Provide your email for confirmation

Tell us a bit about yourself

country *

Please provide your email address

welcome to Rappler

Login

To share your thoughts

Don't have an account?

Login with email

Check your inbox

We just sent a link to your inbox. Click the link to continue signing in. Can’t find it? Check your spam & junk mail.

Didn't get a link?

Use password?

Login with email

Reset password?

Please use the email you used to register and we will send you a link to reset your password

Check your inbox

We just sent a link to your inbox. Click the link to continue resetting your password. Can’t find it? Check your spam & junk mail.

Didn't get a link?

Sign up

Ready to get started

Already have an account?

Sign up with email

By signing up you agree to Rappler’s Terms and Conditions and Privacy

Check your inbox

We just sent a link to your inbox. Click the link to continue registering. Can’t find it? Check your spam & junk mail.

Didn't get a link?

Join Rappler+

Join Move

How often would you like to pay?

Annual Subscription

Monthly Subscription

Your payment was interrupted

Exiting the registration flow at this point will mean you will loose your progress

Your payment didn’t go through

Exiting the registration flow at this point will mean you will loose your progress

welcome to Rappler+

welcome to Move

welcome to Move & Rappler+

What tutoring public school kids has taught me

My knees feel weak. My palms, sweaty. The coffee I drank just a few minutes ago tastes stale in my mouth already. I start to feel nauseous out of severe nervousness.

This is me on my first day as a tutor for public school children. I am not exaggerating.

For people like me who aren't good with children, few things are quite as nerve-wracking as the prospect of being in a room full of them for two hours. Being the adult in charge of their education, that's just frightening.

Kids are over energetic, hard to control, quick to bore, and most times, too observant for their own good. How do you even get them to like you? I had absolutely no idea yet I still found myself at the A-HA! Learning Center (A-HA) on that first Monday morning, about to do something I had never done before.

At A-HA! Learning Center, public school students from all levels of elementary and high school come for free supplementary tutoring. The kids and teenagers come from the community surrounding the center in Rizal Village in Makati and from the families living in Makati cemeteries.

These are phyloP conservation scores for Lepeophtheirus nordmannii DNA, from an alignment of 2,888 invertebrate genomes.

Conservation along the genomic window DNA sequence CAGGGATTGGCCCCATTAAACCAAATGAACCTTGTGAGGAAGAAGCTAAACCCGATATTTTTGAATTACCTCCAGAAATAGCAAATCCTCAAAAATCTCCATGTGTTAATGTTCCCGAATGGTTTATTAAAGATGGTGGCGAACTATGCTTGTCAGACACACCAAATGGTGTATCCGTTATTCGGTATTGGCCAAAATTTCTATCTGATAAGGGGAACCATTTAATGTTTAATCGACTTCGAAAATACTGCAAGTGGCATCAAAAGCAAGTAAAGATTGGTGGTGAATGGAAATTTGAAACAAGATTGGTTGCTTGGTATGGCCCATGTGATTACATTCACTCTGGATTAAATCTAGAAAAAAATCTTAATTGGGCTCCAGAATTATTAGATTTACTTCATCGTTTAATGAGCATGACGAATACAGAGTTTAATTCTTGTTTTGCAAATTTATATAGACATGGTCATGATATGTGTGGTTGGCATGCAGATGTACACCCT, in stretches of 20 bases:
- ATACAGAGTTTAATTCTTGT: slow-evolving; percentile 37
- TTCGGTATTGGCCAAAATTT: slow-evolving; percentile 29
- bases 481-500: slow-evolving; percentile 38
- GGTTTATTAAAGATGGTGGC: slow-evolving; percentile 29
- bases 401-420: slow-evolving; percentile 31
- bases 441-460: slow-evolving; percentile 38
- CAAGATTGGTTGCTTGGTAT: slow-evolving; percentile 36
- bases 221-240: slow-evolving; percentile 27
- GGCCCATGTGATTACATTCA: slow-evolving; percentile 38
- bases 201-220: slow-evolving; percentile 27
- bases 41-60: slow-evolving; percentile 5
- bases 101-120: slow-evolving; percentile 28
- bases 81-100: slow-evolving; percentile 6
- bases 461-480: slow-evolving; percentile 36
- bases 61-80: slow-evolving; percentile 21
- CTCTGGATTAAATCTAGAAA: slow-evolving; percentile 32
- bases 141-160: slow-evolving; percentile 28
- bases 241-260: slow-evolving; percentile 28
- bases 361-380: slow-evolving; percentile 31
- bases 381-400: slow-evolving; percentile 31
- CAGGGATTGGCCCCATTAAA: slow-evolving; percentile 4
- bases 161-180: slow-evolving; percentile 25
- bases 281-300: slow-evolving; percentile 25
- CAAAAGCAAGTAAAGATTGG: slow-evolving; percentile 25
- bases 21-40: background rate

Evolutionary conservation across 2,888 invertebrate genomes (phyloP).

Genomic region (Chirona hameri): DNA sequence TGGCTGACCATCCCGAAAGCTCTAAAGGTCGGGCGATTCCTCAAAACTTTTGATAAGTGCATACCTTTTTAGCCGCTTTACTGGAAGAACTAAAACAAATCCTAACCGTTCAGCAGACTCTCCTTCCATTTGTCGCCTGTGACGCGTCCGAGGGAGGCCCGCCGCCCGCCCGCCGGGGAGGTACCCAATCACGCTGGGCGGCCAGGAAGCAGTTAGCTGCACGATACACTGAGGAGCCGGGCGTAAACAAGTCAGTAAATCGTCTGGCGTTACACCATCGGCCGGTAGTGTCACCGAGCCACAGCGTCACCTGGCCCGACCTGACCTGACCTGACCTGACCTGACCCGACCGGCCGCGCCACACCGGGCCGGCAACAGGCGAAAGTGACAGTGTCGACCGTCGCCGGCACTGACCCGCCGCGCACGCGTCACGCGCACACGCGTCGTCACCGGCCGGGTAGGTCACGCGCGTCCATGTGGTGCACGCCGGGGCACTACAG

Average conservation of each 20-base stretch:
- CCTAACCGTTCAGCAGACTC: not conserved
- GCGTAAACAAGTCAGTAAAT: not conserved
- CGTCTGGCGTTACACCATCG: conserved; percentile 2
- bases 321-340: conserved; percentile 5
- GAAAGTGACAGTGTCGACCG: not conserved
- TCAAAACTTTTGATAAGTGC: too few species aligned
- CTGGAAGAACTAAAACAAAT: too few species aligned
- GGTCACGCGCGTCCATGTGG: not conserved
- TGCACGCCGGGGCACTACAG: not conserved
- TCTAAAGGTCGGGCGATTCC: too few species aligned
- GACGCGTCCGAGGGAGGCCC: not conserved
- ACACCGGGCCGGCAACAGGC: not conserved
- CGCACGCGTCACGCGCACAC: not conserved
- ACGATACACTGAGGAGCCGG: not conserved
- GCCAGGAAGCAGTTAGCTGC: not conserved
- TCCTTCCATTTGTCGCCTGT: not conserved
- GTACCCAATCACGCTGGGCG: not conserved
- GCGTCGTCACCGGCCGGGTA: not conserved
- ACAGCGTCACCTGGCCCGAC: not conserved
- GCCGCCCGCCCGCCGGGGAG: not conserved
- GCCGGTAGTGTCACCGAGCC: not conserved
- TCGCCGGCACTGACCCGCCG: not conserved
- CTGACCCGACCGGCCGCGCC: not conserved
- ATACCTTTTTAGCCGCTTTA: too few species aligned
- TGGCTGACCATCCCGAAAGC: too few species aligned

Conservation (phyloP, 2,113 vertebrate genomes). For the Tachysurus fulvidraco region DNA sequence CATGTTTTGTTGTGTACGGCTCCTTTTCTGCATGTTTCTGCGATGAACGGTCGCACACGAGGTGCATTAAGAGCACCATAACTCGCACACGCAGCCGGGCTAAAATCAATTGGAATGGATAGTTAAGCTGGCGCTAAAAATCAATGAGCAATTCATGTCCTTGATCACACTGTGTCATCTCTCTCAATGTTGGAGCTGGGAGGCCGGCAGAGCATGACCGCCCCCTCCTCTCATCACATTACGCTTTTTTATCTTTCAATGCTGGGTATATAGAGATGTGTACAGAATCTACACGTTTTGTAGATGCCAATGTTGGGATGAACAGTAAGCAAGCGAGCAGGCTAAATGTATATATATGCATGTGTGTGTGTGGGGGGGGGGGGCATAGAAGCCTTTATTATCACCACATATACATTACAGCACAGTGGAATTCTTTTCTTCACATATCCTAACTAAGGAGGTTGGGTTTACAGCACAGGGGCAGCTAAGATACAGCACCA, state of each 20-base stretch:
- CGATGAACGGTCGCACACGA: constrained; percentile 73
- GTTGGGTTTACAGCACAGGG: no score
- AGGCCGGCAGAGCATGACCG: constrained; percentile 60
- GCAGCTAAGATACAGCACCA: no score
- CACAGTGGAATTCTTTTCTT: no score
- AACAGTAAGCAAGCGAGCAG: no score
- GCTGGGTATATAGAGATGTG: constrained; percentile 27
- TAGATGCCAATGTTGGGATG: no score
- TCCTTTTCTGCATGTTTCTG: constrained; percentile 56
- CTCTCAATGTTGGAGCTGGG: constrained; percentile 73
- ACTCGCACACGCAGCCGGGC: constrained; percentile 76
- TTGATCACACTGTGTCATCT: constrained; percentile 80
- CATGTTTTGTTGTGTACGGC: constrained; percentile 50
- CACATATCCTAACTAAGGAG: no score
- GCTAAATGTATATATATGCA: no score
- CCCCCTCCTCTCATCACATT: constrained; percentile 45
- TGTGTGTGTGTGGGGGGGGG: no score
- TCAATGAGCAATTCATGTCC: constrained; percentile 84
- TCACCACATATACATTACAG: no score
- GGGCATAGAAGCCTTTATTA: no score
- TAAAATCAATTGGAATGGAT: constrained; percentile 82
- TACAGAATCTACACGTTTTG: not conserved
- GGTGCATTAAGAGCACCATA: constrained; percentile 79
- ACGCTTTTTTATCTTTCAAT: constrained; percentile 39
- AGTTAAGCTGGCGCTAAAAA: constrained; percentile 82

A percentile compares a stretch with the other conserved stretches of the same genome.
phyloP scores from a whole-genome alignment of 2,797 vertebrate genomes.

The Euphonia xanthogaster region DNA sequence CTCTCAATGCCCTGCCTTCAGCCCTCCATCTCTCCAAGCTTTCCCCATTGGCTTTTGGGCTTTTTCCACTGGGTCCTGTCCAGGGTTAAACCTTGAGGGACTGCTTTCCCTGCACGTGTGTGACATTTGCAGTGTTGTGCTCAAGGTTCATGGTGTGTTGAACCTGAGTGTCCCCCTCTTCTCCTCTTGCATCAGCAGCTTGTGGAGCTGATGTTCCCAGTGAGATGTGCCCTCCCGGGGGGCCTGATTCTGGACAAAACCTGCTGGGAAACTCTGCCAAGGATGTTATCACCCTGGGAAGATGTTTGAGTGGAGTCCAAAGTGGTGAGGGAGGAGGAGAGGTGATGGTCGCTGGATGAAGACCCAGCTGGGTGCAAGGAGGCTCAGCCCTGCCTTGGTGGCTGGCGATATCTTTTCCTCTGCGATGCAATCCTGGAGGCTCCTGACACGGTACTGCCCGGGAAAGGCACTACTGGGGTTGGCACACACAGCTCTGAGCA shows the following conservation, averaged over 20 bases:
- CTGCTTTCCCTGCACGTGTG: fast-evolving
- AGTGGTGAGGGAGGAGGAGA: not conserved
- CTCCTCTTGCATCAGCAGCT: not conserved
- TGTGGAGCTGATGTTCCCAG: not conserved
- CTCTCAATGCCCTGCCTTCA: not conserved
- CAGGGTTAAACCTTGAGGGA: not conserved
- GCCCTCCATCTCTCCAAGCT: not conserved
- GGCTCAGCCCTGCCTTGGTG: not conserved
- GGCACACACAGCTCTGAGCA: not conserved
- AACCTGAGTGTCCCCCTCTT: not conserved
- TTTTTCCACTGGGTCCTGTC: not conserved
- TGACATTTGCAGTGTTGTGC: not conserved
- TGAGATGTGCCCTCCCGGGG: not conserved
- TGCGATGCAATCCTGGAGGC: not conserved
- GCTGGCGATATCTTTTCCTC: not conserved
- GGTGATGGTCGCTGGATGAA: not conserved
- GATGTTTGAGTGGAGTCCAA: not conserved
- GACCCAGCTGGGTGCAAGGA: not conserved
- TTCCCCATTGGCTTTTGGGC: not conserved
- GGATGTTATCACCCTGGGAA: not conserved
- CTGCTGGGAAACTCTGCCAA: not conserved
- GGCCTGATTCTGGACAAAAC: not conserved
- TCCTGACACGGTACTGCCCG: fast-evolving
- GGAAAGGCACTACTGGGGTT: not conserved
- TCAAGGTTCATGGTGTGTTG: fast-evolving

Since it's a small-scale non-governmental organization powered by volunteers, slots for students are limited and precious. To a grade level, there could be 5-20 kids per session, and one to two volunteer tutors.

Per tutoring session, all the levels together could total 40 kids in the house that A-HA calls its headquarters. Despite the numbers, A-HA is a clean, quiet, well-lit place where they can concentrate on studying.

As a volunteer, you're given a briefing on what to look out for in observing students, what teaching methods work best, and how to deal with children with short attention spans.

Nothing could really prepare me for the real thing.

Public schools

On my first day I was assigned to teach 5th grade students – the level I was to teach for the rest of my 8 weeks at A-HA. Still grasping for straws in my head, I decided to fake it till I made it.

Each session, we would start off with doing their homework and reviewing for quizzes. After came drills in Math, Science or English – depending on what the kids felt like that day, or what the other tutors would recommend based on observation. Then, just before the kids got restless, we'd play games for 10 minutes and then go back to the books.

Sounds easy enough? Try reading that paragraph over again while imagining 20 kids all needing you at once. Now you can probably understand the sweaty palms.